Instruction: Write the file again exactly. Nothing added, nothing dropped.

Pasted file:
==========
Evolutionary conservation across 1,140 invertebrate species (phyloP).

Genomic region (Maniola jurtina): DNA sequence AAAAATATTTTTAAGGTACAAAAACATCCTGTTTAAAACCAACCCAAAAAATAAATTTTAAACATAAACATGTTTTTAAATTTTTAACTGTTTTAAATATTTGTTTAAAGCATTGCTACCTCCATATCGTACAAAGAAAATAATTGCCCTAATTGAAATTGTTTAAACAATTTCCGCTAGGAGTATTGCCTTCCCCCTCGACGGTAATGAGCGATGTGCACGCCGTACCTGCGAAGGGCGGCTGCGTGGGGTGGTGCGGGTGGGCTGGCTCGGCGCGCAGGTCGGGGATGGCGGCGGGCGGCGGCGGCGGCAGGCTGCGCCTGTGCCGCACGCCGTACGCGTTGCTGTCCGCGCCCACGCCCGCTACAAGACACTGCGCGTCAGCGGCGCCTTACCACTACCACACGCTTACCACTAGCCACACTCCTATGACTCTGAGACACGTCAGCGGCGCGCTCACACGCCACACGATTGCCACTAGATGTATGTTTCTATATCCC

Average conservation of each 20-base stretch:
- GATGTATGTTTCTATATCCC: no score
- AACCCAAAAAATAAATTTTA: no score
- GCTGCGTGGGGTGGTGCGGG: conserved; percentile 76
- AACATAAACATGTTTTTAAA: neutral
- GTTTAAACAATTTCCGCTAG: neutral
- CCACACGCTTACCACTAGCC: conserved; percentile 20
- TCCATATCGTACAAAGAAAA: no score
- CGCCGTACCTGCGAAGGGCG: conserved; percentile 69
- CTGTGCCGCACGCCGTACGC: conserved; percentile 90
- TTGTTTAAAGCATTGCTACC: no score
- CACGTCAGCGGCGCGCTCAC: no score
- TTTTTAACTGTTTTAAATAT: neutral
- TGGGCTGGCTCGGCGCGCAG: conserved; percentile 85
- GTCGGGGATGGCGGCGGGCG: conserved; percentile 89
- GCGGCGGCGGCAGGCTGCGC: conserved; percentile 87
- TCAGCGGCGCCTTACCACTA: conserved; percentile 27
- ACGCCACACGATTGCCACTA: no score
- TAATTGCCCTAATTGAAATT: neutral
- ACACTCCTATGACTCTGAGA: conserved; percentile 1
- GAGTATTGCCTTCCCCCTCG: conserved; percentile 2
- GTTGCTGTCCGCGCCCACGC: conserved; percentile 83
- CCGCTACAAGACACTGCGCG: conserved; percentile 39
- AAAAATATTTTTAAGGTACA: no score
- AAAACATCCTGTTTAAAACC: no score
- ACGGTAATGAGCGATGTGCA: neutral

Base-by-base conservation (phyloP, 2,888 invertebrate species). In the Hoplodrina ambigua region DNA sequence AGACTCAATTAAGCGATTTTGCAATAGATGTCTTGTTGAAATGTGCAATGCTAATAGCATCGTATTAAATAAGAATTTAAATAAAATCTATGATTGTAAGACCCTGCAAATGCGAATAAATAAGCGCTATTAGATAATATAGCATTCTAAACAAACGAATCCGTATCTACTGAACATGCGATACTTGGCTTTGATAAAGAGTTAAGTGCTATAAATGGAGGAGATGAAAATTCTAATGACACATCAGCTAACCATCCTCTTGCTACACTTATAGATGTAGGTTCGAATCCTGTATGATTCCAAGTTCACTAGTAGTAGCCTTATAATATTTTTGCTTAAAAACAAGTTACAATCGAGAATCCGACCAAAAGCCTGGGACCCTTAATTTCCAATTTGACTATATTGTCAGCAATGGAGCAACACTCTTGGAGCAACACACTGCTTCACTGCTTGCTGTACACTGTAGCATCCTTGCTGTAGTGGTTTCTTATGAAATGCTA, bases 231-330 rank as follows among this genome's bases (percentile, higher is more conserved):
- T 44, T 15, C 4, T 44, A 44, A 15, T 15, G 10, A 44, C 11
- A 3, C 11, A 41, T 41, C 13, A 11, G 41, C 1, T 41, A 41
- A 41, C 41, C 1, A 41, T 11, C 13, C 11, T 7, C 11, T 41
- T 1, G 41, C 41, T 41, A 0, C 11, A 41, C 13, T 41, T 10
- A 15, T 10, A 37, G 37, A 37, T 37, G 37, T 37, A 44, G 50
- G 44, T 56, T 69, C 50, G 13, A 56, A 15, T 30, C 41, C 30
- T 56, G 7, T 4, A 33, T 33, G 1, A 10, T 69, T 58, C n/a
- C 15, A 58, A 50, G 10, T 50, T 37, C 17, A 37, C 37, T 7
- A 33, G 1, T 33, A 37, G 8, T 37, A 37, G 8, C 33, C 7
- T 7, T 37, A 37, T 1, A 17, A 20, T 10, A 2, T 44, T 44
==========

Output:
Evolutionary conservation across 1,140 invertebrate species (phyloP).

Genomic region (Maniola jurtina): DNA sequence AAAAATATTTTTAAGGTACAAAAACATCCTGTTTAAAACCAACCCAAAAAATAAATTTTAAACATAAACATGTTTTTAAATTTTTAACTGTTTTAAATATTTGTTTAAAGCATTGCTACCTCCATATCGTACAAAGAAAATAATTGCCCTAATTGAAATTGTTTAAACAATTTCCGCTAGGAGTATTGCCTTCCCCCTCGACGGTAATGAGCGATGTGCACGCCGTACCTGCGAAGGGCGGCTGCGTGGGGTGGTGCGGGTGGGCTGGCTCGGCGCGCAGGTCGGGGATGGCGGCGGGCGGCGGCGGCGGCAGGCTGCGCCTGTGCCGCACGCCGTACGCGTTGCTGTCCGCGCCCACGCCCGCTACAAGACACTGCGCGTCAGCGGCGCCTTACCACTACCACACGCTTACCACTAGCCACACTCCTATGACTCTGAGACACGTCAGCGGCGCGCTCACACGCCACACGATTGCCACTAGATGTATGTTTCTATATCCC

Average conservation of each 20-base stretch:
- GATGTATGTTTCTATATCCC: no score
- AACCCAAAAAATAAATTTTA: no score
- GCTGCGTGGGGTGGTGCGGG: conserved; percentile 76
- AACATAAACATGTTTTTAAA: neutral
- GTTTAAACAATTTCCGCTAG: neutral
- CCACACGCTTACCACTAGCC: conserved; percentile 20
- TCCATATCGTACAAAGAAAA: no score
- CGCCGTACCTGCGAAGGGCG: conserved; percentile 69
- CTGTGCCGCACGCCGTACGC: conserved; percentile 90
- TTGTTTAAAGCATTGCTACC: no score
- CACGTCAGCGGCGCGCTCAC: no score
- TTTTTAACTGTTTTAAATAT: neutral
- TGGGCTGGCTCGGCGCGCAG: conserved; percentile 85
- GTCGGGGATGGCGGCGGGCG: conserved; percentile 89
- GCGGCGGCGGCAGGCTGCGC: conserved; percentile 87
- TCAGCGGCGCCTTACCACTA: conserved; percentile 27
- ACGCCACACGATTGCCACTA: no score
- TAATTGCCCTAATTGAAATT: neutral
- ACACTCCTATGACTCTGAGA: conserved; percentile 1
- GAGTATTGCCTTCCCCCTCG: conserved; percentile 2
- GTTGCTGTCCGCGCCCACGC: conserved; percentile 83
- CCGCTACAAGACACTGCGCG: conserved; percentile 39
- AAAAATATTTTTAAGGTACA: no score
- AAAACATCCTGTTTAAAACC: no score
- ACGGTAATGAGCGATGTGCA: neutral

Base-by-base conservation (phyloP, 2,888 invertebrate species). In the Hoplodrina ambigua region DNA sequence AGACTCAATTAAGCGATTTTGCAATAGATGTCTTGTTGAAATGTGCAATGCTAATAGCATCGTATTAAATAAGAATTTAAATAAAATCTATGATTGTAAGACCCTGCAAATGCGAATAAATAAGCGCTATTAGATAATATAGCATTCTAAACAAACGAATCCGTATCTACTGAACATGCGATACTTGGCTTTGATAAAGAGTTAAGTGCTATAAATGGAGGAGATGAAAATTCTAATGACACATCAGCTAACCATCCTCTTGCTACACTTATAGATGTAGGTTCGAATCCTGTATGATTCCAAGTTCACTAGTAGTAGCCTTATAATATTTTTGCTTAAAAACAAGTTACAATCGAGAATCCGACCAAAAGCCTGGGACCCTTAATTTCCAATTTGACTATATTGTCAGCAATGGAGCAACACTCTTGGAGCAACACACTGCTTCACTGCTTGCTGTACACTGTAGCATCCTTGCTGTAGTGGTTTCTTATGAAATGCTA, bases 231-330 rank as follows among this genome's bases (percentile, higher is more conserved):
- T 44, T 15, C 4, T 44, A 44, A 15, T 15, G 10, A 44, C 11
- A 3, C 11, A 41, T 41, C 13, A 11, G 41, C 1, T 41, A 41
- A 41, C 41, C 1, A 41, T 11, C 13, C 11, T 7, C 11, T 41
- T 1, G 41, C 41, T 41, A 0, C 11, A 41, C 13, T 41, T 10
- A 15, T 10, A 37, G 37, A 37, T 37, G 37, T 37, A 44, G 50
- G 44, T 56, T 69, C 50, G 13, A 56, A 15, T 30, C 41, C 30
- T 56, G 7, T 4, A 33, T 33, G 1, A 10, T 69, T 58, C n/a
- C 15, A 58, A 50, G 10, T 50, T 37, C 17, A 37, C 37, T 7
- A 33, G 1, T 33, A 37, G 8, T 37, A 37, G 8, C 33, C 7
- T 7, T 37, A 37, T 1, A 17, A 20, T 10, A 2, T 44, T 44